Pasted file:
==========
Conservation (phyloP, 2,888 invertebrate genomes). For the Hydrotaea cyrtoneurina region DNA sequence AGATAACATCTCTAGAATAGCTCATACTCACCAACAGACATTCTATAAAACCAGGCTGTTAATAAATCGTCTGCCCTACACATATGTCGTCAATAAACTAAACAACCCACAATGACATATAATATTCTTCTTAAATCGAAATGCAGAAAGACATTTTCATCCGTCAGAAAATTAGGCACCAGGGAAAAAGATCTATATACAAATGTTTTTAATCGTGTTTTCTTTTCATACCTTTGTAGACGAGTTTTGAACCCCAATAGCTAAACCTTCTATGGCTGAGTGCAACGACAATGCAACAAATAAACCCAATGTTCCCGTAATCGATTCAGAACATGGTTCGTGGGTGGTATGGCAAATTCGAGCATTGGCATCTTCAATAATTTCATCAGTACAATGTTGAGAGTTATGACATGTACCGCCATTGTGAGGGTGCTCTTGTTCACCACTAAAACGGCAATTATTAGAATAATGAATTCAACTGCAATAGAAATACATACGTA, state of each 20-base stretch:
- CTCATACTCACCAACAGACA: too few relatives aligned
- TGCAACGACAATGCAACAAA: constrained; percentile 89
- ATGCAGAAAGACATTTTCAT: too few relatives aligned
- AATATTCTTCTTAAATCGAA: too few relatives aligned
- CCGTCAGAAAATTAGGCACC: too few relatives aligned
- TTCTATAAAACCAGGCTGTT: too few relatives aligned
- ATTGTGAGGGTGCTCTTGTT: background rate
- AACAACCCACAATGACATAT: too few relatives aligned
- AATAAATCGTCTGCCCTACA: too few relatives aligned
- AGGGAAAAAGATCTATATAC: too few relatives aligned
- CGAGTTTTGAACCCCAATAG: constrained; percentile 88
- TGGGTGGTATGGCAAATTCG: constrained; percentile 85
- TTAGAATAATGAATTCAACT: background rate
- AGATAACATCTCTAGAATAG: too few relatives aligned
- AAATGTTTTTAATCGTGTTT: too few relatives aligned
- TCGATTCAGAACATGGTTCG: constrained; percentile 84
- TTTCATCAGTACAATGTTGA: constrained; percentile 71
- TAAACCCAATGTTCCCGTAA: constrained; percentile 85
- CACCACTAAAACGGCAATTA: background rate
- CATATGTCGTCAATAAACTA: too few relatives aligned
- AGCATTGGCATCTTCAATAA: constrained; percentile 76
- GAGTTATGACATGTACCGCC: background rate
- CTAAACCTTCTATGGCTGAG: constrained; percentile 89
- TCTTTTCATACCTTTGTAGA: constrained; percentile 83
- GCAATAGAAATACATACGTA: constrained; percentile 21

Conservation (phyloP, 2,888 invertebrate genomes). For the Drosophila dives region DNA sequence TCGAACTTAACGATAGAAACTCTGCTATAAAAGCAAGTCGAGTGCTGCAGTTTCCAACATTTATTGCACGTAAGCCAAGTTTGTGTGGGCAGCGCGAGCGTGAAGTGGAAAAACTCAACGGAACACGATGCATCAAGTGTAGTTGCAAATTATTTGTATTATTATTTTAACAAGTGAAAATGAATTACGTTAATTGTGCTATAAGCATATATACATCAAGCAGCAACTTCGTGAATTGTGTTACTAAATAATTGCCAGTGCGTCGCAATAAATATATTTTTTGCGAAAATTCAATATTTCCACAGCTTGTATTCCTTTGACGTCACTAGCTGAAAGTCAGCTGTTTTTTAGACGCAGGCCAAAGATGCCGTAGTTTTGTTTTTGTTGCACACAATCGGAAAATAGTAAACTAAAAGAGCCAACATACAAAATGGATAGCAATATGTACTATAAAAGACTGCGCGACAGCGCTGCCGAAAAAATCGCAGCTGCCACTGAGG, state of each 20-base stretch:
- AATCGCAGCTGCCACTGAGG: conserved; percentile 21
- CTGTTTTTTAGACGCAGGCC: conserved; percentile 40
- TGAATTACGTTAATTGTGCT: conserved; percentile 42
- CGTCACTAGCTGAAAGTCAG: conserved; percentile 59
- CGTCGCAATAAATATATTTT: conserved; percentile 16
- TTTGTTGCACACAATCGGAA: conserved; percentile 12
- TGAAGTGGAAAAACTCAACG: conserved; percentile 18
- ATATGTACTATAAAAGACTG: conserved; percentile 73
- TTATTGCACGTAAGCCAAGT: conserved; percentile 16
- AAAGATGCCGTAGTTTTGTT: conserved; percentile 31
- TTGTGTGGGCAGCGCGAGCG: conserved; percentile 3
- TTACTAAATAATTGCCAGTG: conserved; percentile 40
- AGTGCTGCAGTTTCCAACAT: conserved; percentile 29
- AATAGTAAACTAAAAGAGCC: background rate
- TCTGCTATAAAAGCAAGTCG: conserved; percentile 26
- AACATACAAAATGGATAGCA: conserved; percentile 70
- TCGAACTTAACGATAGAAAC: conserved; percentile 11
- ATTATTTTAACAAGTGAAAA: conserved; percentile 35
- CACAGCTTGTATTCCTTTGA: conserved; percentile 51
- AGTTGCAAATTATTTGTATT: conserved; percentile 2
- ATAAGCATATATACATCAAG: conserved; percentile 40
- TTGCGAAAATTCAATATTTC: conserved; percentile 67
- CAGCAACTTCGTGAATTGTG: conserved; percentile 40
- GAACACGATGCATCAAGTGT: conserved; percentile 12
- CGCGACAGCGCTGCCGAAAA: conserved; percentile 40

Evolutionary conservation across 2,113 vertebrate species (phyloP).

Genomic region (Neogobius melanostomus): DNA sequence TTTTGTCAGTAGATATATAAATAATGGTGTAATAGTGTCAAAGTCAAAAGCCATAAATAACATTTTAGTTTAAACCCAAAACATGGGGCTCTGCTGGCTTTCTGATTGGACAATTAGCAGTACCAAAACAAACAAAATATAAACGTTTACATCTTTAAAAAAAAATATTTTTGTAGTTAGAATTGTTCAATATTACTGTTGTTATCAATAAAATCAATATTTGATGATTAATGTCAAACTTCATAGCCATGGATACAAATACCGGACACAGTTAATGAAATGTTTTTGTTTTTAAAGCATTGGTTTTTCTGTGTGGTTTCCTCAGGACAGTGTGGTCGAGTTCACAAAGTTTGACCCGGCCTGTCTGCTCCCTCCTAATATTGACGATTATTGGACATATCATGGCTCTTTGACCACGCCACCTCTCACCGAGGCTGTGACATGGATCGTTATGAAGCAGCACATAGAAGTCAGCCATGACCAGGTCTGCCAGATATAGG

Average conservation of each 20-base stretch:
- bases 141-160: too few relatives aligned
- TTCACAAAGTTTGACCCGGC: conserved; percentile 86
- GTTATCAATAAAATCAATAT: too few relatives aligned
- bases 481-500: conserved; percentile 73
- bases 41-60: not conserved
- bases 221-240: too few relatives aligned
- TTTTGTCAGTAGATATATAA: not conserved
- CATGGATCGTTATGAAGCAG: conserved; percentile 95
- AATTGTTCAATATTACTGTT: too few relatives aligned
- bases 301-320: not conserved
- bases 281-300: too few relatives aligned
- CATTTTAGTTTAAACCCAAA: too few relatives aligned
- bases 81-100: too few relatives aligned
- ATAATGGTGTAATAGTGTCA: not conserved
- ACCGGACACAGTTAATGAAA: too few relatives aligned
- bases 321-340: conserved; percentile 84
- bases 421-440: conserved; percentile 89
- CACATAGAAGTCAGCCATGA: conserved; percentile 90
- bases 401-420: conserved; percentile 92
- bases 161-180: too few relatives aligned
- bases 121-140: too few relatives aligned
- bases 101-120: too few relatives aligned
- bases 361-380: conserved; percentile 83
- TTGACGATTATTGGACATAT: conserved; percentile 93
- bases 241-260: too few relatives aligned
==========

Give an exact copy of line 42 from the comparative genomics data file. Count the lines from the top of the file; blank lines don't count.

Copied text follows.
- TCTGCTATAAAAGCAAGTCG: conserved; percentile 26